These same principles apply to turning your horse.
Turning right: Assuming that you are leading your horse from his left side and turning him to the right, you’ll need to “walk through” his neck again.
First, raise your arms up toward his eye. Next bump the lead rope back once to stop the forward motion and/or add a vocal cue as needed to remind him to move out of your space as you move toward him. Additionally, you might need to add a second lead-rope bump, this time in the direction you want to go, but do not turn this into a pulling match.
Turning left: Make your turn. If he resists following you, return to the progression used to get him moving forward from the standstill. First the cluck. Second, the forward lead-rope bump. Finally, if needed, the hustle to get his back feet moving.
Once you’ve gotten your horse to do what you ask, it’s important to assume the best the next time you ask. Assume that there will be no problem, ask with your lightest cues and give the horse a chance to make a mistake. If that happens, then you have another chance to correct it. That is the path to making the horse think that what you want is his idea and it’s a good one!
Voice Commands and Body Language
I mentioned earlier that horses will respond to your body language before they respond to your voice, but voice cues are an important training tool if used correctly.
If you’re just yelling at the horse, you are probably also jumping up and down in your body language. That just adds anxiety to the situation. You should use your voice only when you can back it up with action if needed. If your horse is pawing in the cross-ties 20 feet away from you and you yell at him to stop, he might stop long enough to look at you. But he will just resume pawing again, so there was no sense in telling him to stop pawing in the first place. That’s teaching him to ignore you because you cannot physically back up your command.
If you regularly use a voice aid when you can back it up with a physical correction, then you can create a conditioned response that will eventually work from a distance. Just as with your other aids, a voice cue needs to be assertive. You have to mean it, not be hoping or praying.
When I use “woo,” it’s a serious word. The horse needs to think that if he takes one more step, he’s going to fall off the end of the earth. I create that with my tone of voice and the body language that tone naturally creates. If my voice is going up an octave when I say “woo,” that’s a suggestion. If my tone of my voice goes down, that’s a command. When your tone goes down, your body language assumes a crouch position, which is an assertive position.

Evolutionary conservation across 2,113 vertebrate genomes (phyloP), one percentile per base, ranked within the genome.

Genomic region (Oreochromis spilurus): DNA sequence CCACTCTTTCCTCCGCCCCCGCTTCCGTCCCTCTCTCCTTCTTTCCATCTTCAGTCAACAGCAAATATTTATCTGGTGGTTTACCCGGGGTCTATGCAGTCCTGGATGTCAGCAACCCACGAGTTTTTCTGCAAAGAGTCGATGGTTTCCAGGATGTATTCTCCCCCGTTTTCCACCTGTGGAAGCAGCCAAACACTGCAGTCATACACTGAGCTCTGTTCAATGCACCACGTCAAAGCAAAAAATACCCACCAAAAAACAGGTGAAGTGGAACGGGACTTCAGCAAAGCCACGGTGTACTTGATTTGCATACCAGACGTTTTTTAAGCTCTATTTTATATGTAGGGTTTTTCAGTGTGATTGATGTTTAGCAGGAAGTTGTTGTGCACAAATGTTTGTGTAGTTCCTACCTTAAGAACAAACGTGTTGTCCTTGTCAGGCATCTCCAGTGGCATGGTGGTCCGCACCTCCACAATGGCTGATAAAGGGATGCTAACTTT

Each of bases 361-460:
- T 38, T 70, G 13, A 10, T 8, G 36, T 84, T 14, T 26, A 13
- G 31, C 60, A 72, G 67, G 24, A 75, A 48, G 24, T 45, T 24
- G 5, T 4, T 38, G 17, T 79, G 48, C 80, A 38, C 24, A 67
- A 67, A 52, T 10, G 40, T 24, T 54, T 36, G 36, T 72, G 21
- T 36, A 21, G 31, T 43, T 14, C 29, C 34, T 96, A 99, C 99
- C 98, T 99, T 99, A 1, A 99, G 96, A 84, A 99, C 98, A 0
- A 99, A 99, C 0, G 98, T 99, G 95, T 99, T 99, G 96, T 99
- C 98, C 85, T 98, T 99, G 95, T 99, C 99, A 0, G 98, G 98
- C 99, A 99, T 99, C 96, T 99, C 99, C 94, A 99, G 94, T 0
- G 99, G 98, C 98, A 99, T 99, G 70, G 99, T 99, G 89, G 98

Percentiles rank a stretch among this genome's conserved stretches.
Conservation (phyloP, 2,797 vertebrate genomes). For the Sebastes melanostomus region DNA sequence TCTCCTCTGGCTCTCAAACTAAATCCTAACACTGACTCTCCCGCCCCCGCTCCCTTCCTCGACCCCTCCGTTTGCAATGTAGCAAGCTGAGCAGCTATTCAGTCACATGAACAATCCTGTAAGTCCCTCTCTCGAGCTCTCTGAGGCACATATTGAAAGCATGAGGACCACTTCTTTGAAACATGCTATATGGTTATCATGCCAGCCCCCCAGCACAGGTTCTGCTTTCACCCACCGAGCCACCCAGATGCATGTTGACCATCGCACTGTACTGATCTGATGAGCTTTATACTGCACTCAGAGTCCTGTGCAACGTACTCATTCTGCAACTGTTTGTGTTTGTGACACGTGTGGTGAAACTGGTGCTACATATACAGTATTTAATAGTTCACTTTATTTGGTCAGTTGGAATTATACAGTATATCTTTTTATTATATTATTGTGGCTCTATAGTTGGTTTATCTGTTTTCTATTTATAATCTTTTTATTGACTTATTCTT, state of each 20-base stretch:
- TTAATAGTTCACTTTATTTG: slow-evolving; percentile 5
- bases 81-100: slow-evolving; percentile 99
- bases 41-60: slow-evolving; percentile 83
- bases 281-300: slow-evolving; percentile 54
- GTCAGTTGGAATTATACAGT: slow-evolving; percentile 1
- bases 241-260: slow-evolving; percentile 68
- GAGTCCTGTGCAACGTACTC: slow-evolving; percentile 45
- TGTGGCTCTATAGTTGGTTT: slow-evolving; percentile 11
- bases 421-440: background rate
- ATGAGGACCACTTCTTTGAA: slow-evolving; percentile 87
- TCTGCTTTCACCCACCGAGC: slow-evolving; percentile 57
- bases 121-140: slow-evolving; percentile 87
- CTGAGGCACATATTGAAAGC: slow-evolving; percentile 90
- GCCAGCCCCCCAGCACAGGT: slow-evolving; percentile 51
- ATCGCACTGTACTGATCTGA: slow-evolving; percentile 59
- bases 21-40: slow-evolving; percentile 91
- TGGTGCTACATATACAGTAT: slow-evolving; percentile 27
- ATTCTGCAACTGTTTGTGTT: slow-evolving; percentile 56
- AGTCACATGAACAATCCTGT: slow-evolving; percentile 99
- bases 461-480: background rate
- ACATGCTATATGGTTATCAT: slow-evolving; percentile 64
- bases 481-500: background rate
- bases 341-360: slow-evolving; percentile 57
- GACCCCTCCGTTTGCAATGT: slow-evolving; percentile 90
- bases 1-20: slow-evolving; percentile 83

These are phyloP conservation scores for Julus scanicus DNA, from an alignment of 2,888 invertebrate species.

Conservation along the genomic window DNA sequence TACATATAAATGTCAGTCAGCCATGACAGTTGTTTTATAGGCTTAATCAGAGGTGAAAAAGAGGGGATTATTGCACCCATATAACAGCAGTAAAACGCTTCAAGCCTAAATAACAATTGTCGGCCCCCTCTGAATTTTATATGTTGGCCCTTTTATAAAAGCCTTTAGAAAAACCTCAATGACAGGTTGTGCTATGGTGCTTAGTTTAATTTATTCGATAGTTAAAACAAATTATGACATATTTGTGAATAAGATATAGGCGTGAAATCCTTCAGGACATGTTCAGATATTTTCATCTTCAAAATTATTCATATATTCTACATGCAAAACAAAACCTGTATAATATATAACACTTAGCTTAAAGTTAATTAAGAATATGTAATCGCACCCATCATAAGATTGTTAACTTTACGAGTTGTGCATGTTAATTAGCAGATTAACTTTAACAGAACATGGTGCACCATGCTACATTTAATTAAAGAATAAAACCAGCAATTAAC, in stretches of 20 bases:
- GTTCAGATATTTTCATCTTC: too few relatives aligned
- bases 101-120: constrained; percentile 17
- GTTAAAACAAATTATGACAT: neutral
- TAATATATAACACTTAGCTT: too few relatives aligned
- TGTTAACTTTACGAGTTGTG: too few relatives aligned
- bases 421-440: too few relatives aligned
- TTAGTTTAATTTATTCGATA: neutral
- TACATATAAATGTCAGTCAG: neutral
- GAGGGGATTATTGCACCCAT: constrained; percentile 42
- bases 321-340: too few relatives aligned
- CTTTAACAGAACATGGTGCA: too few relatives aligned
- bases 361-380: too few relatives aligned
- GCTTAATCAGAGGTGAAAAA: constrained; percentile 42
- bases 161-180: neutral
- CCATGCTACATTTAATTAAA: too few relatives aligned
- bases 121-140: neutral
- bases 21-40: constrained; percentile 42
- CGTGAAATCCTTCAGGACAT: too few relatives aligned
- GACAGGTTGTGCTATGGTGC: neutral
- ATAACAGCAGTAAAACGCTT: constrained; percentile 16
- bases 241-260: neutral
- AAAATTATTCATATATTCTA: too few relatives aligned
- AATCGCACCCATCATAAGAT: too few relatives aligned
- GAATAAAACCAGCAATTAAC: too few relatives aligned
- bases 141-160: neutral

The same concept applies from the saddle. Too many clucks can just become noise. One or two quick clucks are more assertive than many repeated clucks because that creates more assertive body language. Conversely, a light kiss is my cue for the horse to lightly step into the canter. If I cluck my horse into the canter, he’ll run into it rather than step into it really lightly.
Common mistakes in these basic ground manners exercises include conflicting cues, giving up ground to the horse by stepping backward and being tentative in making demands of the horse.
People tend to hit their horse to move forward and pull on the lead rope at the same time, which is contradictory. (Funny how this happens from the saddle, too!) Be careful to allow horses to do what you ask of them.
Nine of 10 people step backward when trying to establish their own space, instead of moving the horse away from them to create it. When you are communicating with your horse, you either mean it or you don’t. It actually doesn’t take much to get a positive response if you mean it. Once horses believe that you are worthy of their respect, they become very comfortable and they are more than happy to listen to you.
Don’t give up too soon. Sometimes the process is easy and sometimes it can be a bit ugly. The effort and persistence are definitely worth it in the form of a submissive, responsive, relaxed horse that is safer to work.
About Craig Stanley
Bred by Craig Stanley and his wife Brenda Linman, DVM, Habanero CWS is by Idocus STB Crown and out of Stanley’s mare, Caliente DG Elite. Habanero won the 2016 Markel/USEF 4-Year-Old National Championship, was third in the 5-Year-Old National Championship and won the 6-Year-Old Championship. Stanley, a member of the U.S. Dressage Federation’s Sport Horse Development Program committee, is working Habanero toward Intermediaire II.
Thanks to DG Bar Ranch in Hanford, California, where these photos were taken.